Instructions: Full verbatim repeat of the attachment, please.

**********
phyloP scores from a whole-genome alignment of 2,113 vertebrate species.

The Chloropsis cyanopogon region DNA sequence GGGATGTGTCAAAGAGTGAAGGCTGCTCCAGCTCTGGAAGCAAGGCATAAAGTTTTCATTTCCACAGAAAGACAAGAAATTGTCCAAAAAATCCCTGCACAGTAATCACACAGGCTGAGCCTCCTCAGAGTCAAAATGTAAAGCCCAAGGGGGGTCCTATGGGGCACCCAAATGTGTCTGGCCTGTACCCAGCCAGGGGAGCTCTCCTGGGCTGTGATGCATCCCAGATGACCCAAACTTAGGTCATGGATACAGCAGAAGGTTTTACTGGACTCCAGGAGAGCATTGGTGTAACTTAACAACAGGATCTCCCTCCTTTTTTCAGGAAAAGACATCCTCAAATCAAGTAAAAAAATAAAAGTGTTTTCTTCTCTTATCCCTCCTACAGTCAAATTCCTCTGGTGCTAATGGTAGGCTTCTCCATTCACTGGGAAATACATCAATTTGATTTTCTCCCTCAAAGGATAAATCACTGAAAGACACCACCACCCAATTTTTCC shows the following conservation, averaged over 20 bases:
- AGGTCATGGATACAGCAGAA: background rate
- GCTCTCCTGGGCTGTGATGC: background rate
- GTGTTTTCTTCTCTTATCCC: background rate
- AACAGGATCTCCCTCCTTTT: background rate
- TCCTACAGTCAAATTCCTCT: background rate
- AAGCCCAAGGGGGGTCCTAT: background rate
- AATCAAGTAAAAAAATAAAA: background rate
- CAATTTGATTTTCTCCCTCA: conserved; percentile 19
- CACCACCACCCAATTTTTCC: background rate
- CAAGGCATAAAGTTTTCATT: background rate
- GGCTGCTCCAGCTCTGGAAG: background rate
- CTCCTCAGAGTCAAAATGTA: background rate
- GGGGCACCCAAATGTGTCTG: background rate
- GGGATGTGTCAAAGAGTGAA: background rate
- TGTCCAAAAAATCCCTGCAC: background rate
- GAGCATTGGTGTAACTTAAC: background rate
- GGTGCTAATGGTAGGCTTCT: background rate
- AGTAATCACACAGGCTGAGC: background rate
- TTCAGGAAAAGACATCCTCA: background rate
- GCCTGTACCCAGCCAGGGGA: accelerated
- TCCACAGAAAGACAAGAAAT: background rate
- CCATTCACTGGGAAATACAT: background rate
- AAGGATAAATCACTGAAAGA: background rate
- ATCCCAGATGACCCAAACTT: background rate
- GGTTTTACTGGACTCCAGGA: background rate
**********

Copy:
phyloP scores from a whole-genome alignment of 2,113 vertebrate species.

The Chloropsis cyanopogon region DNA sequence GGGATGTGTCAAAGAGTGAAGGCTGCTCCAGCTCTGGAAGCAAGGCATAAAGTTTTCATTTCCACAGAAAGACAAGAAATTGTCCAAAAAATCCCTGCACAGTAATCACACAGGCTGAGCCTCCTCAGAGTCAAAATGTAAAGCCCAAGGGGGGTCCTATGGGGCACCCAAATGTGTCTGGCCTGTACCCAGCCAGGGGAGCTCTCCTGGGCTGTGATGCATCCCAGATGACCCAAACTTAGGTCATGGATACAGCAGAAGGTTTTACTGGACTCCAGGAGAGCATTGGTGTAACTTAACAACAGGATCTCCCTCCTTTTTTCAGGAAAAGACATCCTCAAATCAAGTAAAAAAATAAAAGTGTTTTCTTCTCTTATCCCTCCTACAGTCAAATTCCTCTGGTGCTAATGGTAGGCTTCTCCATTCACTGGGAAATACATCAATTTGATTTTCTCCCTCAAAGGATAAATCACTGAAAGACACCACCACCCAATTTTTCC shows the following conservation, averaged over 20 bases:
- AGGTCATGGATACAGCAGAA: background rate
- GCTCTCCTGGGCTGTGATGC: background rate
- GTGTTTTCTTCTCTTATCCC: background rate
- AACAGGATCTCCCTCCTTTT: background rate
- TCCTACAGTCAAATTCCTCT: background rate
- AAGCCCAAGGGGGGTCCTAT: background rate
- AATCAAGTAAAAAAATAAAA: background rate
- CAATTTGATTTTCTCCCTCA: conserved; percentile 19
- CACCACCACCCAATTTTTCC: background rate
- CAAGGCATAAAGTTTTCATT: background rate
- GGCTGCTCCAGCTCTGGAAG: background rate
- CTCCTCAGAGTCAAAATGTA: background rate
- GGGGCACCCAAATGTGTCTG: background rate
- GGGATGTGTCAAAGAGTGAA: background rate
- TGTCCAAAAAATCCCTGCAC: background rate
- GAGCATTGGTGTAACTTAAC: background rate
- GGTGCTAATGGTAGGCTTCT: background rate
- AGTAATCACACAGGCTGAGC: background rate
- TTCAGGAAAAGACATCCTCA: background rate
- GCCTGTACCCAGCCAGGGGA: accelerated
- TCCACAGAAAGACAAGAAAT: background rate
- CCATTCACTGGGAAATACAT: background rate
- AAGGATAAATCACTGAAAGA: background rate
- ATCCCAGATGACCCAAACTT: background rate
- GGTTTTACTGGACTCCAGGA: background rate